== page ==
The Search for Ethical Apps: Let's start with governments

Governments across the world are moving services to mobile apps. The vast majority of these apps are only available in the Google Play store or in the Apple App store. Installing apps from these services requires users to agree to their terms of service. This means governments require their citizens to sign opaque and privacy invading contracts with foreign Big Tech in order to use digital services. This feeds ever more into Big Tech data control, filtering, and information bubbles. There are some exceptions here, like China has multiple app stores that are popular. Chinese Big Tech also require restrictive terms of service agreements. Additionally, many of apps are developed by the same firms that are tied into the surveillance capitalism ecosystem. So they include features that track the end users. The governments are not demanding data transparency, and these firms have not been delivering it.

In Austria, there is a clear example: the Handy Signatur app. Public health insurance providers require this app for people to access their accounts online. Since COVID-19 countermeasures forced schools into online-mode, many public schools have been requiring education apps for students, parents and teachers to connect with and interact with the school. People with the that app can also sign petitions and download vaccination certificates those without have to do much more work.

Mobile phone users want to know about what apps are doing with their personal data. Citizens around the world gaining consciousness about these issues. In order to build public pressure, a critical mass must be aware of these problems. To learn, they must first discover how widespread and entrenched this problem is. We received funding from NLnet to work on this key area. This project integrates existing tools and builds a “software kit” to make it easy to generate data about the apps governments require. This data will be simple to index so that it citizens and search it and discover the terms their governments are requiring them to take to access e-government services.

Journalists are just starting to report on this large and growing problem. One of the few stories in the European media came recently in the Dutch media: “Overheid dwingt burger in de richting van Google en Apple” (The authorities force citizens towards Google and Apple). On top of transparency, governments should also ensure that the apps they make and use are available without privacy concerns or corporate control, and that they are not feeding data to companies that control search algorithms and limit user autonomy.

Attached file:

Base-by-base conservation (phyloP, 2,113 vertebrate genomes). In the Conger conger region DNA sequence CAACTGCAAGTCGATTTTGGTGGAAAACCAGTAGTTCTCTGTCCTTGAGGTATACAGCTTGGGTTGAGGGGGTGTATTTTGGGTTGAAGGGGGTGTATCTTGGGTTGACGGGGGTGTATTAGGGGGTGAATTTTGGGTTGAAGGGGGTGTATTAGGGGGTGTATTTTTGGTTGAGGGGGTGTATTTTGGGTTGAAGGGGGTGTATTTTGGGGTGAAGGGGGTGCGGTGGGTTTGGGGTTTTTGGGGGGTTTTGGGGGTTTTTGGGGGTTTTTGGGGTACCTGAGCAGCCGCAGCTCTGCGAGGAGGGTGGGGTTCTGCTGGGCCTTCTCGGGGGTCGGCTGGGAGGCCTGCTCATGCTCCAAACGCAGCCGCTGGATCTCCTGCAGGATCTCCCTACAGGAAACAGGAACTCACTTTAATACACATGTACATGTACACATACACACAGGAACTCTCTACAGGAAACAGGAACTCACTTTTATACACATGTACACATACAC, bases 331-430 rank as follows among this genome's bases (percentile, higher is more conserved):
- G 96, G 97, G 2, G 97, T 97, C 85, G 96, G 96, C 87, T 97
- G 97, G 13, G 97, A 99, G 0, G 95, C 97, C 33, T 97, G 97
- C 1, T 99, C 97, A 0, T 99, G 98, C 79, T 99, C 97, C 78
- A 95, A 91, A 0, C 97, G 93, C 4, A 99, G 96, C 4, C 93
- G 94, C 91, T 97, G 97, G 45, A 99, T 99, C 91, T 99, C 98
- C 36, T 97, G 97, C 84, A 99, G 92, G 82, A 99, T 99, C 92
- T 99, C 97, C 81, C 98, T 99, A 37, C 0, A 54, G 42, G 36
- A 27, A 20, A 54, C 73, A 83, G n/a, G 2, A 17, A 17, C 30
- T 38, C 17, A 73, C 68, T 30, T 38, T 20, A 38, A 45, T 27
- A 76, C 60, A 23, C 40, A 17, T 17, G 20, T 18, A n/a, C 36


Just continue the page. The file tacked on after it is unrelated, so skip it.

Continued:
This first step is to make a repository with the apps related to government services. This then provides a template for others to do the same in other countries. Next steps are include pushing organizations and companies to do the same, for example school and banking apps; getting more country repositories and perhaps an EU repository; an helping governments, organizations, and companies set up good distribution options. Governments should also list F-Droid as an option for getting the apps whenever they mention Google Play and Apple App Store. And when governments go all the way, they should be lauded. 🎉

We work partners to make this come to life:

  • F-Droid provides all the tools for securely publishing and managing app repositories. F-Droid’s community app review process gives us a template to build upon for reviewing all apps in an open way. F-Droid provides another option that does not lock anyone into any service. There are no terms of service, or even user accounts to sign up for. And F-Droid provides a decentralized app distribution ecosystem where anyone can publish their own apps via their own repositories. If the app is free software, it can be included in the main repository. Millions of users have installed F-Droid themselves, and companies like Fairphone have shipped devices with F-Droid pre-installed. Anyone can freely install F-Droid on any Android device. So F-Droid provides app distribution without being locked into any service, unlike Google Play.